The Trump campaign notched a court victory in Pennsylvania Thursday when a judge ruled the state could not count early ballots from voters who had not provided proof of identification by the state’s own deadline.
The decision by itself won’t be enough for Trump to catch Democrat Joe Biden, who leads by more than 58,000 votes. Still, the Trump campaign hopes the decision – combined with other possible rulings – can help the president gain momentum in court and force a recount.
In Pennsylvania, a recount is triggered if a candidate wins by half a percentage point. Biden currently leads Trump by nine-tenths of a percent.
The votes in question were segregated and not yet part of the official tally. In Philadelphia, there were about 2,100 ballots in danger of being disqualified, the Philadelphia Inquirer reported.
At issue is a state law requiring citizens who vote by mail to confirm their identification by Nov. 9. The requirement often is met with a driver’s license. Pennsylvania Secretary of State Kathy Boockvar moved the deadline back to Nov. 12.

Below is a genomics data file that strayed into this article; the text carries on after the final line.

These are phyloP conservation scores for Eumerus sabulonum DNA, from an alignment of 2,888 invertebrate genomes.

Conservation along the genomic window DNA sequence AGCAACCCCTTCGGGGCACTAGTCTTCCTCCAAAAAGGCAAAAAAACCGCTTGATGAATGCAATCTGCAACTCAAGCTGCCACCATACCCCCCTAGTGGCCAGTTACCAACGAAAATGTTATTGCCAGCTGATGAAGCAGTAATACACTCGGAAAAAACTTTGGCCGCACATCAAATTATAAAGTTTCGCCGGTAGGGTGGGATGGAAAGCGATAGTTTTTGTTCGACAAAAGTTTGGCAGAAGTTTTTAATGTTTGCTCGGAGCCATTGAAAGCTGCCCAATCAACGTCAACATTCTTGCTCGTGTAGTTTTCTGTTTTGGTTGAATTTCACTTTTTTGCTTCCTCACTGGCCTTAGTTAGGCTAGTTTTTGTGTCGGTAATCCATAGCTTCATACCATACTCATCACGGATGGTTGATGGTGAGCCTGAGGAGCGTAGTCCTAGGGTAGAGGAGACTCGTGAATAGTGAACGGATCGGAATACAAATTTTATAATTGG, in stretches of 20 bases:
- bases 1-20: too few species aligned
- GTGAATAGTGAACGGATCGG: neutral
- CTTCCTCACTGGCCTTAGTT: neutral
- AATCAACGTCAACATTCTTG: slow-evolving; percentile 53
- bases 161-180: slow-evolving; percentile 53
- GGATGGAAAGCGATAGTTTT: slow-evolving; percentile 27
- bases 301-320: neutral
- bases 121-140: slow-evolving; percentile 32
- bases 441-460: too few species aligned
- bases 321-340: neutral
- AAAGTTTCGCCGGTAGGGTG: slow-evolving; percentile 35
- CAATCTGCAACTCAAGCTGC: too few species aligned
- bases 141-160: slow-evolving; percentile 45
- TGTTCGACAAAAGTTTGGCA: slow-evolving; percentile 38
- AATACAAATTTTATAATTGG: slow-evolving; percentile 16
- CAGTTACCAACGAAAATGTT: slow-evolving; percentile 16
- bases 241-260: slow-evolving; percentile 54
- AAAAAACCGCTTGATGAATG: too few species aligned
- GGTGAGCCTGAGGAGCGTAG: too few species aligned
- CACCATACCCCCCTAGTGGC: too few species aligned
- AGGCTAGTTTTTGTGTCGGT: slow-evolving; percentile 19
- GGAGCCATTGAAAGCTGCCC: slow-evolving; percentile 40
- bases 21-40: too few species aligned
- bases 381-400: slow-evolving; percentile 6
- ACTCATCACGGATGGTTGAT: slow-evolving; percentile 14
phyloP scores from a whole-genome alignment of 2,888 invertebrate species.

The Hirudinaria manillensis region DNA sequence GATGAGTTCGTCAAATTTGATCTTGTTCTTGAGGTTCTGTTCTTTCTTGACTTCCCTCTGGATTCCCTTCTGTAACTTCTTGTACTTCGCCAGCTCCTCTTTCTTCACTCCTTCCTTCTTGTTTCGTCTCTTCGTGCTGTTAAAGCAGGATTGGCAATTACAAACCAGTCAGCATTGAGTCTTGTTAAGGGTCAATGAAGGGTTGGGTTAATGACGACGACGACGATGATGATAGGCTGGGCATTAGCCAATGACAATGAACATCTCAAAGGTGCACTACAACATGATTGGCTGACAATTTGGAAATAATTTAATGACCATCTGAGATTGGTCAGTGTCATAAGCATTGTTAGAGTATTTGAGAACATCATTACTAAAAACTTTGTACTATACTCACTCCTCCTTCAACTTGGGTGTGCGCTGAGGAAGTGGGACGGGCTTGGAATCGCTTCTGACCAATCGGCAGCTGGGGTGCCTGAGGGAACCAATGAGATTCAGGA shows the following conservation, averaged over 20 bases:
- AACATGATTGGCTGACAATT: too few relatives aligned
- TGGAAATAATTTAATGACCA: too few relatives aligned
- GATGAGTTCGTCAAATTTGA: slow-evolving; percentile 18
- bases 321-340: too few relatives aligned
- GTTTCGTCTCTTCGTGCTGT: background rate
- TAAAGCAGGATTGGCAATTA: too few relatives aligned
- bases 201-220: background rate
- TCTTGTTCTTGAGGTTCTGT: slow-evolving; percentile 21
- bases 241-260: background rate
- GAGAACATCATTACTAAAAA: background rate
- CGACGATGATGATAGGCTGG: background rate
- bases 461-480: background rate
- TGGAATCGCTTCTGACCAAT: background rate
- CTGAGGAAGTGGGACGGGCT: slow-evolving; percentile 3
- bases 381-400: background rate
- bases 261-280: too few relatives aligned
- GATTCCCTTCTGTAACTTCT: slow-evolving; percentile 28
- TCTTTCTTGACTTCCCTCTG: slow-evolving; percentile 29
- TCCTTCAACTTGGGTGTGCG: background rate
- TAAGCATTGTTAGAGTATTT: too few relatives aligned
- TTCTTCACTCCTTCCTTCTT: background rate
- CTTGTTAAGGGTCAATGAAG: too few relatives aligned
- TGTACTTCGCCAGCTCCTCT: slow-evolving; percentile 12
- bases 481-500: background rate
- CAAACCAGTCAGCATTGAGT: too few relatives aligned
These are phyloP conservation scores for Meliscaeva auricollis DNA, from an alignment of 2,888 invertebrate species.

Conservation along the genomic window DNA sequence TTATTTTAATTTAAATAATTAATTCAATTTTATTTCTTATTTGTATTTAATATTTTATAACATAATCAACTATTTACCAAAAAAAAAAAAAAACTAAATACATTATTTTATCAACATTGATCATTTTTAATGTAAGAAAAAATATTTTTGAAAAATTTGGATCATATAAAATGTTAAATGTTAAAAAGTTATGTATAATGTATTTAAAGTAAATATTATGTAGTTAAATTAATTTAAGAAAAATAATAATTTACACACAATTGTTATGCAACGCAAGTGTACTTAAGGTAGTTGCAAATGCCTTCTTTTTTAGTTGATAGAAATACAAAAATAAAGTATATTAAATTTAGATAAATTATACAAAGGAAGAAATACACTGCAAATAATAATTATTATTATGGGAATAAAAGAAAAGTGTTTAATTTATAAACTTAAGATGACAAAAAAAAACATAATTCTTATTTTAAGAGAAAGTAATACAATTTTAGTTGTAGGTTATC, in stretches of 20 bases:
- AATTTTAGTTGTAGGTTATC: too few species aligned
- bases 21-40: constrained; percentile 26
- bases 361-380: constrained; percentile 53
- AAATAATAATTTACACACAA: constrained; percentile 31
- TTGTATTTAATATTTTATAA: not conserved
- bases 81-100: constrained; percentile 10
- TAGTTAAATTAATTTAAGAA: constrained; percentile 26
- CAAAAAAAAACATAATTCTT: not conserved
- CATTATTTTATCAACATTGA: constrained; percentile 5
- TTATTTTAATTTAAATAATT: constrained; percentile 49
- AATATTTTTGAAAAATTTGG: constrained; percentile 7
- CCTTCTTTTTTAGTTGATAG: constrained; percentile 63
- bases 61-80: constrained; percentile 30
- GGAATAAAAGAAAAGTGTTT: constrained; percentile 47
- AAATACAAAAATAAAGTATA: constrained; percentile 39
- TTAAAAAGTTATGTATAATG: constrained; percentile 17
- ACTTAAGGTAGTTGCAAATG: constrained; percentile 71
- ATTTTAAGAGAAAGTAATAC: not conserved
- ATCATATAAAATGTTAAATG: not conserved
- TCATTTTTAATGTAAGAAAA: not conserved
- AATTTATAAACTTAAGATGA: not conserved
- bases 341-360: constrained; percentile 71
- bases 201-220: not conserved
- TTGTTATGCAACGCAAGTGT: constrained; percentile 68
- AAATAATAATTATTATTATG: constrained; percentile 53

On Thursday, a state judge, Mary Hannah Leavitt, ruled that Boockvar “lacked statutory authority” to move the deadline.
Trump would need come-from-behind wins in not only Pennsylvania but also Georgia and Arizona to notch the necessary 270 electoral votes.
The campaign applauded the ruling.
“This supports our assertion that the secretary of state has continued to play fast and loose with deadlines and dates in this election,” Trump legal counsel Matt Morgan said.
Attorneys representing several counties, though, asserted in a separate case that the Trump campaign was trying to “disenfranchise all Pennsylvania voters who legally cast a ballot.”
“This court should see this lawsuit for what it is,” the attorneys wrote in a brief. “A transparent and premeditated attack on our electoral system. … There should be no mistake, this case … is a candidate’s audacious attempt to overturn the result of a free and fair election.”
Photo courtesy: Pexels Cottonbro
Michael Foust has covered the intersection of faith and news for 20 years. His stories have appeared in Baptist Press, Christianity Today, The Christian Post, the Leaf-Chronicle, the Toronto Star and the Knoxville News-Sentinel.